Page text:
Drugs can cause acute respiratory distress syndrome (ARDS). However, there is no established clinical prediction rule for drug-associated ARDS (DARDS). We aimed to develop and validate a scoring system for DARDS prediction. We analysed data collected from a prospective, single-centre, cohort study that included ARDS patients. The ARDS diagnosis was based on the American-European Consensus Conference or Berlin definition. Drug-associated acute lung injury (DALI) was defined as previous exposure to drugs which cause ALI and presence of traditional risk factors for ALI. High-resolution computed tomography (HRCT; indicating extent of lung damage with fibroproliferation), Acute Physiology and Chronic Health Evaluation (APACHE) II, and disseminated intravascular coagulation (DIC; indicating multiorgan failure) scores and PaO2/FiO2 were evaluated for their ability to predict DARDS. Twenty-nine of 229 patients had DARDS. The HRCT, APACHE II, and DIC scores and PaO2/FiO2 were assessed. The model-based predicted probability of DARDS fitted well with the observed data, and discrimination ability, assessed through bootstrap with an area under the receiver-operating curve, improved from 0.816 to 0.875 by adding the HRCT score. A simple clinical scoring system consisting of the APACHE II score, PaO2/FiO2, and DIC and HRCT scores can predict DARDS. This model may facilitate more appropriate clinical decision-making.
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- StatPearls: Noncardiogenic Pulmonary Edema [BOOK]
- BOOKStatPearls Publishing: Treasure Island (FL)
- Noncardiogenic pulmonary edema is a disease process that results in acute hypoxia secondary to a rapid deterioration in respiratory status. The disease process has multiple etiologies, all of which r…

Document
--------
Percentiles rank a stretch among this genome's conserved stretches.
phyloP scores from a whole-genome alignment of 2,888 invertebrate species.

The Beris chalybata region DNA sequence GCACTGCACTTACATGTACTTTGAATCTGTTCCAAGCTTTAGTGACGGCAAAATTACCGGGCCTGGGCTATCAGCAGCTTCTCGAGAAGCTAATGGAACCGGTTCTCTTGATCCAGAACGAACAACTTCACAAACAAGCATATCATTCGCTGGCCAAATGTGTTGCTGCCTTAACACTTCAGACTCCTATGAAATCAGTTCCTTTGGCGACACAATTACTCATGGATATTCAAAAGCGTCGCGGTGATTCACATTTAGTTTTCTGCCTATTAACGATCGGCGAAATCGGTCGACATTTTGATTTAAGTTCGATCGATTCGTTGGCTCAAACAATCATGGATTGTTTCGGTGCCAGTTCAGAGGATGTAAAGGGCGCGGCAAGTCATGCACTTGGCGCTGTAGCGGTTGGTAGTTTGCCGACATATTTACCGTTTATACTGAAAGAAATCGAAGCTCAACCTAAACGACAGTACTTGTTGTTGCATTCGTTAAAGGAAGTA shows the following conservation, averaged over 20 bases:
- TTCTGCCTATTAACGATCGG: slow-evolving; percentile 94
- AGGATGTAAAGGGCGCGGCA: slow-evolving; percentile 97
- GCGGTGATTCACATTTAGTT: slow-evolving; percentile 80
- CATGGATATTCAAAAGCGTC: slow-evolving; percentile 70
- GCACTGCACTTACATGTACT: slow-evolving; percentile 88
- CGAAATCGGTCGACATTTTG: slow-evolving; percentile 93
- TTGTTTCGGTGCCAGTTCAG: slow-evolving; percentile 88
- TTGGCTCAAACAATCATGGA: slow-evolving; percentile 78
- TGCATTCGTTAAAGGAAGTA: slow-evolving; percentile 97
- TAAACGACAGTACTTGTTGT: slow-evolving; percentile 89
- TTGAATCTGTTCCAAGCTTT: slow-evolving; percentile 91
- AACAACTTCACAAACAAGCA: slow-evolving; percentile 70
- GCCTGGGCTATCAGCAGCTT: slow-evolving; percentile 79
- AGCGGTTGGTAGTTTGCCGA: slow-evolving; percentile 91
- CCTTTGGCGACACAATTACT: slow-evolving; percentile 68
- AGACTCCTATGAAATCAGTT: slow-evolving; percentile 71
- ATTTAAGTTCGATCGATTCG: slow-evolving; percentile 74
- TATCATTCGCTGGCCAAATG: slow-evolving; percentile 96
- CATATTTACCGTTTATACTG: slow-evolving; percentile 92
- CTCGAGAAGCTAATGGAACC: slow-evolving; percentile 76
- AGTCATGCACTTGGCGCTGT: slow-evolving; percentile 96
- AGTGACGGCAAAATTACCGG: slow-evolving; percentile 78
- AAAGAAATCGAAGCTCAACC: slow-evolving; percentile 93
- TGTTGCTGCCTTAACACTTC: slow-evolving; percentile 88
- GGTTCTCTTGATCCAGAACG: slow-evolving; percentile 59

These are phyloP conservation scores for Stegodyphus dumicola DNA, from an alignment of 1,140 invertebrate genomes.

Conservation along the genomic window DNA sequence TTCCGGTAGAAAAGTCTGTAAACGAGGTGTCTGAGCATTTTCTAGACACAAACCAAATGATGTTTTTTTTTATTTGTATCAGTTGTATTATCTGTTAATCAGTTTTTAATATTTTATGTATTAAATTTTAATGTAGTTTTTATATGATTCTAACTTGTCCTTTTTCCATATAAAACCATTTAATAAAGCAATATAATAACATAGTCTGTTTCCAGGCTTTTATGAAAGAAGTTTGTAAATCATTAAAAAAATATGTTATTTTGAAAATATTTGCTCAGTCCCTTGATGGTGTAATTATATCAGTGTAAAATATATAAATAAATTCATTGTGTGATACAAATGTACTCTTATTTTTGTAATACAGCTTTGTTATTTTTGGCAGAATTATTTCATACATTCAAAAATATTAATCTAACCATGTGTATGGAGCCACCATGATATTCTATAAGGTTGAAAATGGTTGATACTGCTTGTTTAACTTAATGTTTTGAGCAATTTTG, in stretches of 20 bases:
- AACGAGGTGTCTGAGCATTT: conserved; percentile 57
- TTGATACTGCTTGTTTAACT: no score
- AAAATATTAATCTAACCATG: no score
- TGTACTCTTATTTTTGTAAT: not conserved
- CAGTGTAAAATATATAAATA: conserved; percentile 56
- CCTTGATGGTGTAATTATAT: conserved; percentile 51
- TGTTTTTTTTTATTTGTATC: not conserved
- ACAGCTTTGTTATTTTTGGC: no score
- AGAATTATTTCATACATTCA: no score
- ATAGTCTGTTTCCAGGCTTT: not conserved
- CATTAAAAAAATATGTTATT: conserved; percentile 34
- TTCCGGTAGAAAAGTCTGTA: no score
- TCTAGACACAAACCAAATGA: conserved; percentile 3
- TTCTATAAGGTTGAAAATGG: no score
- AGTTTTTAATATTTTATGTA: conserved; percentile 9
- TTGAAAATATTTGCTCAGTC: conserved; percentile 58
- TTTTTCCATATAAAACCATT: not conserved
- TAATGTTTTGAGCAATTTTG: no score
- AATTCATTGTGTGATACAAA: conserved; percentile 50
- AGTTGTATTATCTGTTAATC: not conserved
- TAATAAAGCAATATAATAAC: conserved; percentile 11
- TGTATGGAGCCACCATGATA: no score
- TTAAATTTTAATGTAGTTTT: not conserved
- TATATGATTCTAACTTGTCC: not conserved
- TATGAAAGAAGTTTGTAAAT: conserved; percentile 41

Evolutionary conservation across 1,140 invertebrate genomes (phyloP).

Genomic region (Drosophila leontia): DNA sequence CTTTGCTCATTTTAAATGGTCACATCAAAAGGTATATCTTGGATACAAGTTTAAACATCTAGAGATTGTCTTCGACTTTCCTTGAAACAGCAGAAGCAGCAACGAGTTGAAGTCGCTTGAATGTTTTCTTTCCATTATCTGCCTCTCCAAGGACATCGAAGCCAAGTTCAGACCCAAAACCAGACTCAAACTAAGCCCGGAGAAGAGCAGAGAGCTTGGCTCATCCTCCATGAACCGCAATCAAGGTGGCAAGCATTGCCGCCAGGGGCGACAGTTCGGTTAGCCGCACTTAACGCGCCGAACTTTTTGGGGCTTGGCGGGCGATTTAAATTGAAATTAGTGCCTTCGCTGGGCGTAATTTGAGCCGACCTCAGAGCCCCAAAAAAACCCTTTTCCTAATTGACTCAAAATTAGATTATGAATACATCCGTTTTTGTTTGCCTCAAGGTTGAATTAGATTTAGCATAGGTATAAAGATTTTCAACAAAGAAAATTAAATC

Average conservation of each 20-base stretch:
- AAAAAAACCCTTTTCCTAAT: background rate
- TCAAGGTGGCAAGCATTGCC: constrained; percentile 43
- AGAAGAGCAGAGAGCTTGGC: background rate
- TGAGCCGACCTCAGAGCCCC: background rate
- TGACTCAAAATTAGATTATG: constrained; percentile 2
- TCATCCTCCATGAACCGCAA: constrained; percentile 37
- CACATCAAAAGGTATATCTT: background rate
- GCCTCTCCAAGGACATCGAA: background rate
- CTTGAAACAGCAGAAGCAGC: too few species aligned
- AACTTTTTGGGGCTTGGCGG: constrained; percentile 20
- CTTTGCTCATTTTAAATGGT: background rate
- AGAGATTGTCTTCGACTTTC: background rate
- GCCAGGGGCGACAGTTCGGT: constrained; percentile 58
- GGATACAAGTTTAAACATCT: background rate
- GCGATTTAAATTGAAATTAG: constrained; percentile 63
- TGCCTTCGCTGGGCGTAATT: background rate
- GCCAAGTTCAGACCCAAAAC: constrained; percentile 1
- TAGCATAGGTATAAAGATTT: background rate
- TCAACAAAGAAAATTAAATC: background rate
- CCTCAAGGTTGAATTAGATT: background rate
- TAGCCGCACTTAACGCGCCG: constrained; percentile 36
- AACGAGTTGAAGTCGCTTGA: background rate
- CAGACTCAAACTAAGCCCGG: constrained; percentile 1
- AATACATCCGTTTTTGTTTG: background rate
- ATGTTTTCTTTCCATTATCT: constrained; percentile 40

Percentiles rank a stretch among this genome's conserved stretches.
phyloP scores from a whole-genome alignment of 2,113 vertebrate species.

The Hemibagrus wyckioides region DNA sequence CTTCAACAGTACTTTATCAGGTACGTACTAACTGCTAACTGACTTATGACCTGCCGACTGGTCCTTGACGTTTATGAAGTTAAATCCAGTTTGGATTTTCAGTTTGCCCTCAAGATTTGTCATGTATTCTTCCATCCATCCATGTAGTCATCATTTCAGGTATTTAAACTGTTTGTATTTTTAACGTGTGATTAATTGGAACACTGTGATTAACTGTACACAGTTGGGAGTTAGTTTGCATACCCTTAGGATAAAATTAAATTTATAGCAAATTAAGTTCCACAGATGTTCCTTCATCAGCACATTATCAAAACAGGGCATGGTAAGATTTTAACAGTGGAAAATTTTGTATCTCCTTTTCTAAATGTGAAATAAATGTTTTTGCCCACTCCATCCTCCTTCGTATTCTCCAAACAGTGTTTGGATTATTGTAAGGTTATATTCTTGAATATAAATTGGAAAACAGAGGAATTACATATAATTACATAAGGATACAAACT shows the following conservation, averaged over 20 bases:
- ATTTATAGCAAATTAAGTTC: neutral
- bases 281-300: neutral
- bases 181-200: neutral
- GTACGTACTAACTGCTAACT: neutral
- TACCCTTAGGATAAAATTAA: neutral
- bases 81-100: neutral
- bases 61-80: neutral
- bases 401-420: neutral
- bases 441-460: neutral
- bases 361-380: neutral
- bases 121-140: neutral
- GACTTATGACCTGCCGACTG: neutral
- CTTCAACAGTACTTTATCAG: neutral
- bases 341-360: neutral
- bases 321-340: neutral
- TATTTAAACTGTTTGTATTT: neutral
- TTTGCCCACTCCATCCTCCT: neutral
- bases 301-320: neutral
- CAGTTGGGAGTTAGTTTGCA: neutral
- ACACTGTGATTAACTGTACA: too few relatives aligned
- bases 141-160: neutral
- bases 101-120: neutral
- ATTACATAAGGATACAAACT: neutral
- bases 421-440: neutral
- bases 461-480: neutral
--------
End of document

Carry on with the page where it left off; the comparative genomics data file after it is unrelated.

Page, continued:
Noncardiogenic pulmonary edema is a disease process that results in acute hypoxia secondary to a rapid deterioration in respiratory status. The disease process has multiple etiologies, all of which require prompt recognition and intervention. Increased capillary permeability and changes in pressure gradients within the pulmonary capillaries and vasculature are mechanisms for which noncardiogenic pulmonary edema occurs. To differentiate from cardiogenic pulmonary edema, pulmonary capillary wedge pressure is not elevated and remains less than 18 mm Hg. This is important to differentiate as the management changes based on this distinction. Other findings during the initial evaluation of the patient may include a lack of acute cardiac disease or inappropriate fluid balance, flat neck veins, and the absence of peripheral edema. Chest imaging may reveal a peripheral distribution of bilateral infiltrates with no evidence of excessive pulmonary vasculature congestion or cardiomegaly. An echocardiogram may also be used to confirm a lack of acute systolic or diastolic dysfunction. These findings suggest a noncardiogenic source. Arguably the most recognized form of noncardiogenic pulmonary edema is acute respiratory distress syndrome (ARDS), which is a noncardiogenic pulmonary edema that has an acute onset secondary to an underlying inflammatory process such as sepsis, pneumonia, gastric aspiration, blood transfusion, pancreatitis, multisystem trauma or trauma to the chest wall, or drug overdose. Diagnosis of ARDS also requires bilateral infiltrates on chest x-ray with a ratio of the partial pressure of oxygen (PaO2) to the fraction of inspired oxygen (FiO2) to be less than 300 mm Hg with positive end-expiratory pressure (PEEP) of 5 cm H2O. Clinical context also necessitates no evidence of acute heart failure or hypervolemia in the setting of ARDS. The scope of noncardiogenic pulmonary edema is much broader than ARDS and includes other etiologies which include high altitude pulmonary edema, neurogenic pulmonary edema, opioid overdose, salicylate toxicity, pulmonary embolism, reexpansion pulmonary edema, reperfusion pulmonary edema, and transfusion-related acute lung injury (TRALI). Treatment is specific to the underlying etiology, and all require prompt recognition as clinical decline can be rapid and severe.